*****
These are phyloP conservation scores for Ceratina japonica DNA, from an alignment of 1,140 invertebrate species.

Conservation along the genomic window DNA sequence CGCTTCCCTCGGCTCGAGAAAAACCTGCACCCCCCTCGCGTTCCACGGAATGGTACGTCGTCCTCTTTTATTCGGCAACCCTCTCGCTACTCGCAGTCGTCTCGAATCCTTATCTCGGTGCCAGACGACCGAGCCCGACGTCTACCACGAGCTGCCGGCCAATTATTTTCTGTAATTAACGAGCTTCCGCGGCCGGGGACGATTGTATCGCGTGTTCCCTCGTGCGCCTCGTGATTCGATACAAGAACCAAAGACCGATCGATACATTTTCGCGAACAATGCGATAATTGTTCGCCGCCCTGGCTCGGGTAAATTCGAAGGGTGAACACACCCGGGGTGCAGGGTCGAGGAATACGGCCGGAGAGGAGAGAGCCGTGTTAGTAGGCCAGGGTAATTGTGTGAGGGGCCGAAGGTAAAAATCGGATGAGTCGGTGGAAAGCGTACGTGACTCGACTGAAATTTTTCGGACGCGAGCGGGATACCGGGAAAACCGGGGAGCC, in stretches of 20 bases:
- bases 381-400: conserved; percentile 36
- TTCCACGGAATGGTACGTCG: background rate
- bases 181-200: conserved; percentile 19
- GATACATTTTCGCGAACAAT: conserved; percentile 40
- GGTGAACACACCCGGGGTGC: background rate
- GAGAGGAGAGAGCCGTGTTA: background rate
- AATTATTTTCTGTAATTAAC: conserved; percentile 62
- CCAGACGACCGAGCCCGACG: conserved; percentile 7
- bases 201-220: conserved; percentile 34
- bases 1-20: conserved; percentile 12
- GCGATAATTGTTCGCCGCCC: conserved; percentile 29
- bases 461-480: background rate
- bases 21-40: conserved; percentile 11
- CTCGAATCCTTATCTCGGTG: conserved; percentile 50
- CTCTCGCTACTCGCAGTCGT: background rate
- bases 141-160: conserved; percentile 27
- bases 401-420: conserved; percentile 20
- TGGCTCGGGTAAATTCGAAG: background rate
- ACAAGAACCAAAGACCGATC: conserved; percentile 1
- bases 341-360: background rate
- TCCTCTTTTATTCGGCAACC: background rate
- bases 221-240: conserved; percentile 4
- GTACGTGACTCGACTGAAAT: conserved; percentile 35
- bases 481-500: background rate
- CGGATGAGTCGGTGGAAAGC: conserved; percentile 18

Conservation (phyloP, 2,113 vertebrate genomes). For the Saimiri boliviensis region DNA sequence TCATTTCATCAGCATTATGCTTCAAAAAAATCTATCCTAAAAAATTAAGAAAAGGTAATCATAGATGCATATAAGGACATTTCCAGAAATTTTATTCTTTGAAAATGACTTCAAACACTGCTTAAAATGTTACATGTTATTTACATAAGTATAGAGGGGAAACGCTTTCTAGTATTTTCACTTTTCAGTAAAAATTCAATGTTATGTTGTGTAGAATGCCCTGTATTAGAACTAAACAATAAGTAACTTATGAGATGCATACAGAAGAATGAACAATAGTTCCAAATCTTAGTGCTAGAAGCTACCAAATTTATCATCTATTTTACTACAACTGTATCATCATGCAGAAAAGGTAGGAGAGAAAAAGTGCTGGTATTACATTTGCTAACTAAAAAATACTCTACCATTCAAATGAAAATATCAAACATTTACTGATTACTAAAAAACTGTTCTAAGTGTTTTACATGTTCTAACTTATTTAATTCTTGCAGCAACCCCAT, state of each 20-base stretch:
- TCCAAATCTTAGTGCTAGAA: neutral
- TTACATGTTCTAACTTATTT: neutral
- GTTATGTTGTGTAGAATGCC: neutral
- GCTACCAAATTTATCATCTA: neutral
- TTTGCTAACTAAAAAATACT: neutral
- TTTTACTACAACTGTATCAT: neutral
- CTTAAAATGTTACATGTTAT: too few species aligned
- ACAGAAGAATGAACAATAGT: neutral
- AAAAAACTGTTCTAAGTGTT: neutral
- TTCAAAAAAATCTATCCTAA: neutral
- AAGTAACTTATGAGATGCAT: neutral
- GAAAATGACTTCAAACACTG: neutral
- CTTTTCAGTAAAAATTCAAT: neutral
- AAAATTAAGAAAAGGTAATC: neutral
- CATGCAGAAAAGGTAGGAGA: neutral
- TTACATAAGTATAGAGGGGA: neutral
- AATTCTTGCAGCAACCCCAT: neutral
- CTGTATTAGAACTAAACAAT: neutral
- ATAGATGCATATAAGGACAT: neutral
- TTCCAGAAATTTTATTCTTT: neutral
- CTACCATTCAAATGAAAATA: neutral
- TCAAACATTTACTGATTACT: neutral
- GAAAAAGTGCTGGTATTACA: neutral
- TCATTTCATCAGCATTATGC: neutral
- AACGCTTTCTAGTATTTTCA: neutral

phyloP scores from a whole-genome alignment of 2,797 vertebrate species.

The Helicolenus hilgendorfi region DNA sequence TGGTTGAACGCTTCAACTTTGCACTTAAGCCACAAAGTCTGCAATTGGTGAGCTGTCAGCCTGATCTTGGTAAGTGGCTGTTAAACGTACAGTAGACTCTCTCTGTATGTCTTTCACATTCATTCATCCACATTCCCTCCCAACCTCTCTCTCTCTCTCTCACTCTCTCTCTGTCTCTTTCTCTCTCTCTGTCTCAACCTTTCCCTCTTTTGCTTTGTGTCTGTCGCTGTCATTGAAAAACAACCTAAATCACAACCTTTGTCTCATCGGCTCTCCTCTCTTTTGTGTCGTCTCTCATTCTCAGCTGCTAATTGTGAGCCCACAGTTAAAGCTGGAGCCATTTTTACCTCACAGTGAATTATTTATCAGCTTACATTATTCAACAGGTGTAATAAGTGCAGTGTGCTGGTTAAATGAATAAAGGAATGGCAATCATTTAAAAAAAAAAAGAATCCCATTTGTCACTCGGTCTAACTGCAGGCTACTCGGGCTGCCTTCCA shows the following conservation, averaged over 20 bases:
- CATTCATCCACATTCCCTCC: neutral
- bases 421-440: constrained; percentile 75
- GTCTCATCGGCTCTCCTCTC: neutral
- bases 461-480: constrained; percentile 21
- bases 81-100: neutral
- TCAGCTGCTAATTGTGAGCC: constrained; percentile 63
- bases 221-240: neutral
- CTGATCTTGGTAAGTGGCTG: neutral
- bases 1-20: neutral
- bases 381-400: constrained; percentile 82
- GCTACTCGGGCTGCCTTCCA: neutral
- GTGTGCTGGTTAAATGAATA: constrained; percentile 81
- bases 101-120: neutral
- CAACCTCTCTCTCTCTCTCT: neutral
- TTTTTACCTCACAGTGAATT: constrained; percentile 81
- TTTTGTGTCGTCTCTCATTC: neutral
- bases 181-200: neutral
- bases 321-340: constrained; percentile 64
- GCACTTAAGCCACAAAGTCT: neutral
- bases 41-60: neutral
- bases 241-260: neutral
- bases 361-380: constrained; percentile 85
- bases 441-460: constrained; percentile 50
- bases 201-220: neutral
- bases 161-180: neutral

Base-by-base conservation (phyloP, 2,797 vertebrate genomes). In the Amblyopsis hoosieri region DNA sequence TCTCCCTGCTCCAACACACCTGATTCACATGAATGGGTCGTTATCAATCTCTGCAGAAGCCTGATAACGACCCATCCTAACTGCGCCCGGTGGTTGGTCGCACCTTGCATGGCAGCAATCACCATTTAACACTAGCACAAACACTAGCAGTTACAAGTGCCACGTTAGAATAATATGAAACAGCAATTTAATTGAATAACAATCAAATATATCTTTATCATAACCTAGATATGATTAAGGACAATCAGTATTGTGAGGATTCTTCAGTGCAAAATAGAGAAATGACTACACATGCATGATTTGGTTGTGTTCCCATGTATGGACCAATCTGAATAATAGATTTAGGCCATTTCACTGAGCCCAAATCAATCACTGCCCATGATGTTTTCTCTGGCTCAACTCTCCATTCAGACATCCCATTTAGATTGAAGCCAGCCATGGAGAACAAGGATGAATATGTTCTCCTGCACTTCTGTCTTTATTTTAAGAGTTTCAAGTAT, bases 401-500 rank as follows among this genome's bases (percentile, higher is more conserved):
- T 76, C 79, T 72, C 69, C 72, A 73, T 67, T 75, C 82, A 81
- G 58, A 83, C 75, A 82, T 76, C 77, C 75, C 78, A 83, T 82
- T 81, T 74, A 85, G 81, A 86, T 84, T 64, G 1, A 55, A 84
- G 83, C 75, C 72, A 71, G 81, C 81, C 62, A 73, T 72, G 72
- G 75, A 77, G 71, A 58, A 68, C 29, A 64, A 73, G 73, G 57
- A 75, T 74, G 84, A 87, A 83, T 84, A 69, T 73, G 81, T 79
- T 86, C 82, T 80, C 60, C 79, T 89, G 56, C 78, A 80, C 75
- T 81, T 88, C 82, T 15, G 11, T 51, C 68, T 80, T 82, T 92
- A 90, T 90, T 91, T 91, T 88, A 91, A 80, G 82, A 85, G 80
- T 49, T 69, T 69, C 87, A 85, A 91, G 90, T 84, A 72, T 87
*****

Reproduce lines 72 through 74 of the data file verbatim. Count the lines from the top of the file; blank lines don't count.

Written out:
- bases 181-200: neutral
- bases 321-340: constrained; percentile 64
- GCACTTAAGCCACAAAGTCT: neutral